If a contract was concluded before the commencement of the preventive measures announced in the wake of the pandemic, then the impact was direct and unavoidable. If in such a case, an affected party was not compensated or did not reach a deal to mitigate the impact of the health crisis, then it qualifies for a review and the new regulations will then take effect, said legal sources.

The Supreme Court said a competent court will issue its verdict based on facts and circumstantial evidence, and may order amendments to a contract.

It also said the new provisions will be applicable to tenancy contracts and movable properties affected by the pandemic.

It clarified that if, due to the pandemic, a tenant was unable to use the leased property, in whole or in part, the court would reduce the rent as much as the usually intended benefit was reduced.

A lessor, meanwhile, does not have the right to terminate the contract if a tenant is late in paying rent for the period during which it was impossible to fully or partly use the property due to the pandemic.

HIGHLIGHT

The Supreme Court said a competent court will issue its verdict based on facts and circumstantial evidence, and may order amendments to a contract.

The new regulations also cover construction contracts, supply contracts, and the like, which have been affected by the pandemic.

If the pandemic causes an increase to the cost of materials and labor wages, etc., the court shall increase the value of the contract while ensuring the obligor can afford to bear the expense. The obligee, upon increasing the obligation, has the right to request the termination of the contract. If the increase in the cost of materials is temporary, the court reserves the right to temporarily suspend the contract.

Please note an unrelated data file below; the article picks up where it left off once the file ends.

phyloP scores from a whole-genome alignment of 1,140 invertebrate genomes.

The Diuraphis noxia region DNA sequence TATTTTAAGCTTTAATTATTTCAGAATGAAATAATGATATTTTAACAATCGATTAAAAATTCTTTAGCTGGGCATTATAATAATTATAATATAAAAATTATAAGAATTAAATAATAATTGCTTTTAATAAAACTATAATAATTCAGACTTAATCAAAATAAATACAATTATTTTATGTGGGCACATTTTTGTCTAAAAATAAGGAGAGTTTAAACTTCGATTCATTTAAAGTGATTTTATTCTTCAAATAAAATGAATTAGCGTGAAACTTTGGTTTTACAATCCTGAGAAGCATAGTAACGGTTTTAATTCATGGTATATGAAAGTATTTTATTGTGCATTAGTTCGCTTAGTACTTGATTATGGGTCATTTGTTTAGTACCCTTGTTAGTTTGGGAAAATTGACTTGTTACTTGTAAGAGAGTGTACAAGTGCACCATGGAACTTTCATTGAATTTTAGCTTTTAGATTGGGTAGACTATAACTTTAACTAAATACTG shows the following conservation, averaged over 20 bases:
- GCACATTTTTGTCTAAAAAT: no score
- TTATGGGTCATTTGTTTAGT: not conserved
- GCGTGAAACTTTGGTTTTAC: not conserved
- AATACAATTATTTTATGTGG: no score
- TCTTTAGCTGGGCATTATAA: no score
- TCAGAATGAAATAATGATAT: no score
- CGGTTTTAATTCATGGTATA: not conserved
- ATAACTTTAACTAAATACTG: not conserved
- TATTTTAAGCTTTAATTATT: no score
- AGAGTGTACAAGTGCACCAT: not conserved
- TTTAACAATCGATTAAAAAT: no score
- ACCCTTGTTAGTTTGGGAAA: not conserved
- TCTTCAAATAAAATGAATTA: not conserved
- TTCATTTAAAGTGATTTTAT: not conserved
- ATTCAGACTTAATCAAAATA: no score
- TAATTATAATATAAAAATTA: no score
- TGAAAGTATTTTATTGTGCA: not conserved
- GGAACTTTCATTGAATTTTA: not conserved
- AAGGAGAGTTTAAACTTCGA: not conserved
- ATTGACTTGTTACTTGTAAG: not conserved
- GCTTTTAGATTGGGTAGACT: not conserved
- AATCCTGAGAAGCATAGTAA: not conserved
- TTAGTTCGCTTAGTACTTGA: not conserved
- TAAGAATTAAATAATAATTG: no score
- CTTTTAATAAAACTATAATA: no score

If the pandemic causes a shortage of material in the market, the court can reduce the quantity to the extent it deems sufficient to protect the obligor from harm.

Moreover, if the shortage of materials is temporary, the court can temporarily suspend the contract if the person obligated to it is not severely affected by this suspension. If he is harmed, he may request termination of the contract. If the materials were not available at all, leading to the impossibility of implementing the contractual obligations or some of them, the court will terminate the clauses that are impossible to implement upon the request of one of the parties to the contract.

If a contract obliges one of the parties to carry out a task, which cannot be completed on time due to the pandemic, the court can temporarily suspend the implementation of the obligation. If the other party fears unusual damage due to the suspension, he may request termination of the contract.